“We live in a space right now where everyone wants a hack, everyone wants a ‘do-and-go’ so I think products need to have a convertible nature nowadays. We look for things that have multiple uses. I have so many girlfriends who have multiple kids or twins, and the time they have in the morning is not the same time they had when they were 22. So, having products that do multiple things, like a cream blush that you can use as a lip colour, or a lip colour like a matte liquid lipstick that can also be used as an eyeshadow. It feels very modern.
“On the other side, I’m such an advocate of slowing things down. I do appreciate women who have vanities. Look at Dita Von Teese, or a throwback to Elizabeth Taylor, when women didn’t leave their house until their eyebrows were meticulously drawn on or lashes were separated. That’s the modern woman of Dubai if you think about it. If you look at a Middle Eastern woman, and you look at the silent screen stars of the 1930s and 40s there is a parallel there. We’re in a space right now where there is so much happening that even if you just put on a swipe of mascara and go that works. As long as you’re in the game. You don’t have to run at top speed and be the first to the finishing line, as long as you’re going along and making some movement, it should be applauded.”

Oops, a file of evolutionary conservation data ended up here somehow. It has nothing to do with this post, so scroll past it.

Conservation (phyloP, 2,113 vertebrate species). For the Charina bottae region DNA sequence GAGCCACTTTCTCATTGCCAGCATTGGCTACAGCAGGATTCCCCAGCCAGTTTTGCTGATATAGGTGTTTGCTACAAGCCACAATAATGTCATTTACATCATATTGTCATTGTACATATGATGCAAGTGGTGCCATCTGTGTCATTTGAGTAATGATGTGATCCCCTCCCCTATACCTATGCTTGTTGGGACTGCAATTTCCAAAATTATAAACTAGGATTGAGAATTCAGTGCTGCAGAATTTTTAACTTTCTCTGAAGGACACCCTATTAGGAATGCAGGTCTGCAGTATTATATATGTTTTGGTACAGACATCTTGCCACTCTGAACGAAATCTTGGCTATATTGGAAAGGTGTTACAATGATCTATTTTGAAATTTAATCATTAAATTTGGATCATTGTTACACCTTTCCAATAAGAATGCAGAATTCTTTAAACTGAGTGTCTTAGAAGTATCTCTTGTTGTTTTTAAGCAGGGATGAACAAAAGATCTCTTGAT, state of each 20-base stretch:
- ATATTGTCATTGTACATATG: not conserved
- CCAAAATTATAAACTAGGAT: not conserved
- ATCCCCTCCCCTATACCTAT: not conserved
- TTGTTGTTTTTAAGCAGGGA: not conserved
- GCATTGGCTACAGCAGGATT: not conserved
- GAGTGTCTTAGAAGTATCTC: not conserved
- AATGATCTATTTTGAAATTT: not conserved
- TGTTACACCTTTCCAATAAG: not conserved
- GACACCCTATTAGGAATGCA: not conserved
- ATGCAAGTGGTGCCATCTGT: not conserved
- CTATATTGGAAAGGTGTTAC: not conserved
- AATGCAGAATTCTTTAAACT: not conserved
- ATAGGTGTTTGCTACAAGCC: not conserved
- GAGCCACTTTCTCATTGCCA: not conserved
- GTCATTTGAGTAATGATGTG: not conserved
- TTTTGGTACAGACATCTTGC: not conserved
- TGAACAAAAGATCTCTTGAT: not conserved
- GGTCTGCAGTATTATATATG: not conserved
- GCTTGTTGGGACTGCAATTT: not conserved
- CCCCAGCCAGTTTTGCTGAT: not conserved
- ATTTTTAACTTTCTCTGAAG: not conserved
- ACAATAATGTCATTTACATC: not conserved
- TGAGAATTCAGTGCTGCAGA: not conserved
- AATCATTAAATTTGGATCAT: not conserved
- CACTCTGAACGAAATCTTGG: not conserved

What are your personal thoughts on the term ‘anti-aging’ in the beauty industry?
“Honestly, I think the term anti-ageing is counter-productive. You know, no one should be against ageing. We should embrace becoming more mature. Women in that bracket, mature women, are the ones who are really leading the charge – they’re the ones who have pockets, they have the funds to spend on great skincare, or a chemical service, or a refining facial peel. I think we need to address that consumer and not take them out of the conversation as she continues to evolve as we all will. So anti-ageing as a term, or terminology, in this day and time has become sort of obsolete.”
What’s the way to get a red carpet-worthy glow without make-up (or a procedure!)?